Article Type Making Art Together Making Art Together Categories Drawing Infants and Toddlers Theory and Resources

How Young Children Draw People I

Meghan Burch

I have a 4-month-old at home, so I’m experiencing up close and personally how engaged babies are with faces, especially human faces. My baby is constantly reaching for and touching the face of whomever is holding her. Its no surprise to me then, that “With rare exceptions, children draw people before they draw animals, houses, vehicles, or vegetation… (Rhoda Kellogg, Children’s Drawings Children’s Minds, 1979, p. 25) 

circle with legs and eyes

Not all early childhood/educational experts agree with Kellogg’s theory, but in her opinion “Children teach themselves to draw by a long process that begins when first scribbling movements leave some kind of visual record of interest to the child. The human figures they draw in early childhood are not a first effort to draw a living person. They are an outgrowth of much previous work…But these figures are often the first ones to interest the adult who is unaware of what has gone before (Kellogg, p.1)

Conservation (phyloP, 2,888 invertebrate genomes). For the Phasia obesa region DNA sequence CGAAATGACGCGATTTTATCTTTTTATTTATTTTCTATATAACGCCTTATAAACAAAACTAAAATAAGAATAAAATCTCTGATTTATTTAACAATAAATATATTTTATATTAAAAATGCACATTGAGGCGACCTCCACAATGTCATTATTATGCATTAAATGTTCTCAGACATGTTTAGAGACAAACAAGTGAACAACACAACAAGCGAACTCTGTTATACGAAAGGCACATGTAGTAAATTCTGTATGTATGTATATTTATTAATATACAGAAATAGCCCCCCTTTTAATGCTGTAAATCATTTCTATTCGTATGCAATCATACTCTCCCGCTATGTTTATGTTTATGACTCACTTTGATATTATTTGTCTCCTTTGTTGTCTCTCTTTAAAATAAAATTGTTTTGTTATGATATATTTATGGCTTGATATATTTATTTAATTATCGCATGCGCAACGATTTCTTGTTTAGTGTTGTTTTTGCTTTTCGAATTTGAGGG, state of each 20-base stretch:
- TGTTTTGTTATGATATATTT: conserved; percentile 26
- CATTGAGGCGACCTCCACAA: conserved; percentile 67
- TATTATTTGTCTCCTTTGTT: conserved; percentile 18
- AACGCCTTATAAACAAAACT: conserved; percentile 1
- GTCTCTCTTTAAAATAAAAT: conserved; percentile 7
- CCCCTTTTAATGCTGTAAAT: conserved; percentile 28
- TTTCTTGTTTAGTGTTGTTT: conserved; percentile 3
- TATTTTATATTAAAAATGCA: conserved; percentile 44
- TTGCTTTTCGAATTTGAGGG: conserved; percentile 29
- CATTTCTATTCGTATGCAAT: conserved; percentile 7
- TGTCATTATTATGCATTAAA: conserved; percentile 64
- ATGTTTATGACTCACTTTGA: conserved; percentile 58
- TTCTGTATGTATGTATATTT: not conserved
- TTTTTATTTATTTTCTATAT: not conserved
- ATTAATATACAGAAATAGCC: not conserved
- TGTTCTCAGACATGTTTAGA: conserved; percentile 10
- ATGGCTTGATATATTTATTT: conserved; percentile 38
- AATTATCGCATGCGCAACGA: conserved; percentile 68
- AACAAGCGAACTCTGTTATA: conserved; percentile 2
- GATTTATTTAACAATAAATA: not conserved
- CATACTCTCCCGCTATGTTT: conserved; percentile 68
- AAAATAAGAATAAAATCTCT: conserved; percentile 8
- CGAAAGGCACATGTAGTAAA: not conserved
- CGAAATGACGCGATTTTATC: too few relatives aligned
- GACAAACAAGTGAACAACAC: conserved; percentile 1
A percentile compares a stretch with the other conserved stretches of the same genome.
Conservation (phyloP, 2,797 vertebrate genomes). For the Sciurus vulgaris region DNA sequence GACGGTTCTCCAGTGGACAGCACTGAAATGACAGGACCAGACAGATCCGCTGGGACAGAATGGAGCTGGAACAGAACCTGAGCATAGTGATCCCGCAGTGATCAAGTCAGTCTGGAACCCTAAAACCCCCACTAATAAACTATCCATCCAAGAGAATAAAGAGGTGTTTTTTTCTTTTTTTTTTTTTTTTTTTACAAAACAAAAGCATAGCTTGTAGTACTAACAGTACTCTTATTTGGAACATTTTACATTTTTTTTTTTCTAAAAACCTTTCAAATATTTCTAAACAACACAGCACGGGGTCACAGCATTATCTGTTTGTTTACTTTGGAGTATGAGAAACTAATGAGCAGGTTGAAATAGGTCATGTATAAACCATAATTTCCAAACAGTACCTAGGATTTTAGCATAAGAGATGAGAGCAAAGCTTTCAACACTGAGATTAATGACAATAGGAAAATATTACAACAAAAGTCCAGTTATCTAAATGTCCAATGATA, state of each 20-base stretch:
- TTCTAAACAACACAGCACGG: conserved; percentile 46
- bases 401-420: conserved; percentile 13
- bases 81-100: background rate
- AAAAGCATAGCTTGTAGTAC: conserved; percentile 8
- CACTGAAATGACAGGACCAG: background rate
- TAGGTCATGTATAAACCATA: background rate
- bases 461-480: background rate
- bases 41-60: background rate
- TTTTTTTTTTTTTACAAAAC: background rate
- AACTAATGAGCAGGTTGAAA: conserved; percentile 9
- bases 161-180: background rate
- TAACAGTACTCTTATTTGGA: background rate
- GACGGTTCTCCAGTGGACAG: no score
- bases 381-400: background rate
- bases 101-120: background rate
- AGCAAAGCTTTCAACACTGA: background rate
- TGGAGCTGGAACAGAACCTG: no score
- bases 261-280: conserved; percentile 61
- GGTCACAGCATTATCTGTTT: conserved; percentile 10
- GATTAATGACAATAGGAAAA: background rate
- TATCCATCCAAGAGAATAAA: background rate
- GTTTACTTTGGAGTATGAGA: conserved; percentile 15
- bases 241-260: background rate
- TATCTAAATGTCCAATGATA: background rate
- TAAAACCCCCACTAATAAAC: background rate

face and body

Her idea is that children move themselves (without instruction) through four stages of drawing. The pattern stage, starting at 2 years or younger, includes Basic Scribbles and Placement Patterns. The shape stage, starting around 2-3 yrs., is followed closely by efforts to combine shapes. Around 3-4 years, the design stage is marked by balanced combinations of lines and shapes such as Mandalas, Suns, and Radials. By about age 5, children are likely to have started creating pictorial work such as humans, animals, plants and buildings. (Analyzing Children’s Art, 1969, p. 39) So I’m curious. At what age did your child start scribbling? Did they move through Kellogg’s stages of scribbling development? When did they start drawing humans? Did you encourage their scribbling at home? How?

The drawings above were left behind by visitors to the studio this week. I didn’t meet their creators, but If I had to guess their ages based on Kellogg’s theory I think the top one was done by a 3 yr old, and the bottom by a 5 year old.


Meghan, smiling and wearing a grey shirt with a blue background.

Meghan Burch

Art Educator from 2003-2016, Meghan has a BFA in Illustration from Massachusetts College of Art and Design. She tries to think with materials and work with her hands every day.